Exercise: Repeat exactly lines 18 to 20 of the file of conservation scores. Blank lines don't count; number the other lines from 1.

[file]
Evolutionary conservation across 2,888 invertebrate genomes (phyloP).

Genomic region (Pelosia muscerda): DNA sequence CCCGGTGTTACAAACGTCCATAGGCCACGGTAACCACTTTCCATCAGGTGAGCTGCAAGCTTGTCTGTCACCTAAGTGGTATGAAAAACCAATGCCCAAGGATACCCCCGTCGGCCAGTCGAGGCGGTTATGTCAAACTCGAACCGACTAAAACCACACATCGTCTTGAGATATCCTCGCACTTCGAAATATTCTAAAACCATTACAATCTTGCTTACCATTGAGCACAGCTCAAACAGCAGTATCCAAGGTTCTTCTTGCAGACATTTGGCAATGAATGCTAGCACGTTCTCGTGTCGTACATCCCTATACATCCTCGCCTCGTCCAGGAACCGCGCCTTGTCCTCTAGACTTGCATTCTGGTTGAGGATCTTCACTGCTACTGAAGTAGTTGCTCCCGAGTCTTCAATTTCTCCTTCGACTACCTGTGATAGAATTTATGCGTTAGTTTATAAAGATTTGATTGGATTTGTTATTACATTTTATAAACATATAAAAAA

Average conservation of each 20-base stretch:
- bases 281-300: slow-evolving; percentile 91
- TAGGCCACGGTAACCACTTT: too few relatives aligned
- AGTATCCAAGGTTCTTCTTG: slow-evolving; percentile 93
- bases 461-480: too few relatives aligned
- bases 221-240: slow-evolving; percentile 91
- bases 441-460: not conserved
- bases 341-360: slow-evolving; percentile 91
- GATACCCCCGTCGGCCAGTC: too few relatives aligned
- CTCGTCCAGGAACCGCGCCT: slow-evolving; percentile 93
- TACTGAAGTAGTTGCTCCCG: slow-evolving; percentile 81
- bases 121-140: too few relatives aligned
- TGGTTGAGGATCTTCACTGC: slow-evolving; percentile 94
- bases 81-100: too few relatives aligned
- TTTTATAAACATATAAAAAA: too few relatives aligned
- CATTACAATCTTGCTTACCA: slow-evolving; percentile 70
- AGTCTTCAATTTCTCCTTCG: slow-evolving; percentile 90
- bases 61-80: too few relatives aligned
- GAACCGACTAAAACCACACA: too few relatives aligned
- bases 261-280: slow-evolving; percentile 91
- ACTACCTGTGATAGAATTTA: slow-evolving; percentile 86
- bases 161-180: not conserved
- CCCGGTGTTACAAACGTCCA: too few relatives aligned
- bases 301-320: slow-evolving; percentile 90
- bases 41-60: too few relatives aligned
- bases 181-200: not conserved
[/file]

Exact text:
- CATTACAATCTTGCTTACCA: slow-evolving; percentile 70
- AGTCTTCAATTTCTCCTTCG: slow-evolving; percentile 90
- bases 61-80: too few relatives aligned